Donna Frye

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Donna Frye
Donna Frye City Council.jpg
Donna Frye at a city council meeting in 2008
Member of San Diego City Council representing the Sixth District
In office
June 2001 – December 6, 2010
Preceded by Valerie Stallings
Succeeded by Lorie Zapf
Personal details
Born (1952-01-20) January 20, 1952 (age 62)
Pennsylvania
Nationality American
Political party Democratic[1]
Spouse(s) Skip Frye
Residence Clairemont, San Diego, California
Alma mater National University[2]
Profession Businessperson

Donna Frye (born January 20, 1952) is an American politician from San Diego. Frye was a member of the San Diego City Council, representing District 6 and a two-time candidate for mayor of San Diego. In July 2013 Frye was among the first to call on then-San Diego Mayor Bob Filner to resign over accusations of sexual harassment and assault.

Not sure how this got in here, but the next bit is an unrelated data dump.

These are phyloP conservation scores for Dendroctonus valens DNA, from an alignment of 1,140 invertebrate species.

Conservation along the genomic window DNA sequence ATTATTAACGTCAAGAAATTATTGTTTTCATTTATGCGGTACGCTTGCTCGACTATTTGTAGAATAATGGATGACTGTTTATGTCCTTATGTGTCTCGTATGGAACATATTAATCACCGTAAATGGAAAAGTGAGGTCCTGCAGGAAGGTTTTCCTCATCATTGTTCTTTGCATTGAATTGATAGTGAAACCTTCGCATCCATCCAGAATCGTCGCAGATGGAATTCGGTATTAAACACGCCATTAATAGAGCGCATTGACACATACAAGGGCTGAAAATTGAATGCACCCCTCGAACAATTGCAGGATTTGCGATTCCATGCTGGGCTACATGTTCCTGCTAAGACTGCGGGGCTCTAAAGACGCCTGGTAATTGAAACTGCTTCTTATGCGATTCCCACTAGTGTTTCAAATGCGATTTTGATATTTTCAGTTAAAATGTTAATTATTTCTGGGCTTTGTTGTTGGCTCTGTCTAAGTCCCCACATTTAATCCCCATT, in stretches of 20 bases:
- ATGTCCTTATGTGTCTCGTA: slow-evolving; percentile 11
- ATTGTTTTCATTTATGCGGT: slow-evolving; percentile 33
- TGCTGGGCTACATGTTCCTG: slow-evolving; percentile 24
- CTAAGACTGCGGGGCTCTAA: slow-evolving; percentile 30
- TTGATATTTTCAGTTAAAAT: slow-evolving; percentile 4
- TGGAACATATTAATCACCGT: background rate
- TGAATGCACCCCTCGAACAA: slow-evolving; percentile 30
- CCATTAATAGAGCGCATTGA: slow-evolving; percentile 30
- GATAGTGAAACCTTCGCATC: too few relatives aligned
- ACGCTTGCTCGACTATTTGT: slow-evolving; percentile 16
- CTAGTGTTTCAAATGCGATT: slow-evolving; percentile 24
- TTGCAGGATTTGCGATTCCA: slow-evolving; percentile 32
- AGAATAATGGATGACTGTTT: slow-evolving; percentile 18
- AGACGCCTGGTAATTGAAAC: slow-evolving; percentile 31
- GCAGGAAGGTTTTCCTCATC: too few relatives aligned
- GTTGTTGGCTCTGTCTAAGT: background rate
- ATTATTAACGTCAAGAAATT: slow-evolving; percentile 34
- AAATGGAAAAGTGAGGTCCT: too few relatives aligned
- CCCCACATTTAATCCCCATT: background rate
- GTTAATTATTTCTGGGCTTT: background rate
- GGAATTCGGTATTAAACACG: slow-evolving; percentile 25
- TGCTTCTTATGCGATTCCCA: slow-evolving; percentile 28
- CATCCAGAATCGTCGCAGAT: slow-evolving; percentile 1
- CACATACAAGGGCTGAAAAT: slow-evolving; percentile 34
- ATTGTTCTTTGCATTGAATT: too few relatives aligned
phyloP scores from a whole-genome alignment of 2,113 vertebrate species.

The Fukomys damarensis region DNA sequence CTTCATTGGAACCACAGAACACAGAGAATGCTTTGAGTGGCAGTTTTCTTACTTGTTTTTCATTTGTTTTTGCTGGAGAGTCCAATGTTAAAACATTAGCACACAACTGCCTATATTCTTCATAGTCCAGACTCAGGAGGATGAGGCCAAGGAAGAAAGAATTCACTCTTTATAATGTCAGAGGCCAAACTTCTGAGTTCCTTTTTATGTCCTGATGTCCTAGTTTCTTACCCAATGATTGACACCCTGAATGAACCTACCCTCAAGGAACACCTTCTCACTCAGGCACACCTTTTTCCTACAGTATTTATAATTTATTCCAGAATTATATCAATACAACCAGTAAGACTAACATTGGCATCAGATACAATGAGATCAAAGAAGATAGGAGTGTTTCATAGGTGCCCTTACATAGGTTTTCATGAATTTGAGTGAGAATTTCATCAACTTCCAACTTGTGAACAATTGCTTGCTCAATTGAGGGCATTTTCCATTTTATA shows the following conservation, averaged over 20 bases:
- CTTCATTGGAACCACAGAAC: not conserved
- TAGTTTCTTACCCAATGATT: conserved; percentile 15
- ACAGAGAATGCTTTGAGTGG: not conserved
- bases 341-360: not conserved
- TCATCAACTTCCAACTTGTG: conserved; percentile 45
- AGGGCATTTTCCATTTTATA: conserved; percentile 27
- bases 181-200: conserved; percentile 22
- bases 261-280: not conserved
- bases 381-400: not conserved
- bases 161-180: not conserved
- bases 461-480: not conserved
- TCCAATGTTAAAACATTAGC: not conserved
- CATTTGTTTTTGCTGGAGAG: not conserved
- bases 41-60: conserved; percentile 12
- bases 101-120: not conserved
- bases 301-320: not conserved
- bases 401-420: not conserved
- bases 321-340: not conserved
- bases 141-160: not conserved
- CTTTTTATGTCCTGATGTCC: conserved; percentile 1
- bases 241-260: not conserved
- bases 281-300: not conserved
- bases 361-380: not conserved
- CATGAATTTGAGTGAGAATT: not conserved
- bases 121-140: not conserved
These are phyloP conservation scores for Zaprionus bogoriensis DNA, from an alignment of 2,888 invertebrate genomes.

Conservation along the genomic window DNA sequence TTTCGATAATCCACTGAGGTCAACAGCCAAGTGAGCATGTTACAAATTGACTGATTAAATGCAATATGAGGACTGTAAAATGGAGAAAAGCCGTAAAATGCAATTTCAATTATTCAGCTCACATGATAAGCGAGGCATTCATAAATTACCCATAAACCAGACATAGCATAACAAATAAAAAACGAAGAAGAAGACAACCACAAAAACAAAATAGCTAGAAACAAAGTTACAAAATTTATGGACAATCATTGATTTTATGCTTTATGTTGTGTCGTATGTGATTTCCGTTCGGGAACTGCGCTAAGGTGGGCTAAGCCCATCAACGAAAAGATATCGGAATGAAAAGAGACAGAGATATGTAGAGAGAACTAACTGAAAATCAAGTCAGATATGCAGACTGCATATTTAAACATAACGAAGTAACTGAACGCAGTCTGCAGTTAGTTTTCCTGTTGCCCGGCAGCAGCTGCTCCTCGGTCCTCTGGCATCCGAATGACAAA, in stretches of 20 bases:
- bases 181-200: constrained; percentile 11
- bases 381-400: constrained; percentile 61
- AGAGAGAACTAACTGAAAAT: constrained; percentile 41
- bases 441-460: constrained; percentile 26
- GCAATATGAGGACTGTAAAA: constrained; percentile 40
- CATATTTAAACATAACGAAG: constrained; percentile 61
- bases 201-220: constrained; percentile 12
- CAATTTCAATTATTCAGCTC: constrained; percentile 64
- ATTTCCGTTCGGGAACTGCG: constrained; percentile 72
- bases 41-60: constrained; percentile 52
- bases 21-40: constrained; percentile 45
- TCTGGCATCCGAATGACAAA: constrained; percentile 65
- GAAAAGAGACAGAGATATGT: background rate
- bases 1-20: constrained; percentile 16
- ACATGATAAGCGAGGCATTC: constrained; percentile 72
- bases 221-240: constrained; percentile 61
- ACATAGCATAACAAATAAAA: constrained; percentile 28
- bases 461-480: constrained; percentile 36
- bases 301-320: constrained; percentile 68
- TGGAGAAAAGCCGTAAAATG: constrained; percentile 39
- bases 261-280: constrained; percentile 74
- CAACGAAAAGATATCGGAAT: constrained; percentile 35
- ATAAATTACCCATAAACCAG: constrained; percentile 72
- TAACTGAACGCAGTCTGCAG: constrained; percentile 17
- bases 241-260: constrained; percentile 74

Early life[edit]

Frye was born in 1952 in Pennsylvania, the second of three children. Her family moved to San Diego when her father took a civilian job with the Navy.

After a failed first marriage and problems with alcohol abuse, Frye met her current husband Skip Frye at a Mexican restaurant in 1980. After they married, he persuaded her to give up alcohol, and together they opened a custom-made surfboard shop in Pacific Beach in 1988.

Political career[edit]

Donna Frye speaking to supporters during the 2005 mayoral campaign

Frye first became concerned with coastal water pollution problems when her husband repeatedly became sick after surfing. She soon became an environmental and community leader. In 2001 she was elected to the San Diego City Council in a special election.[3] She was later elected to full term on the council in the regular 2002 city council elections.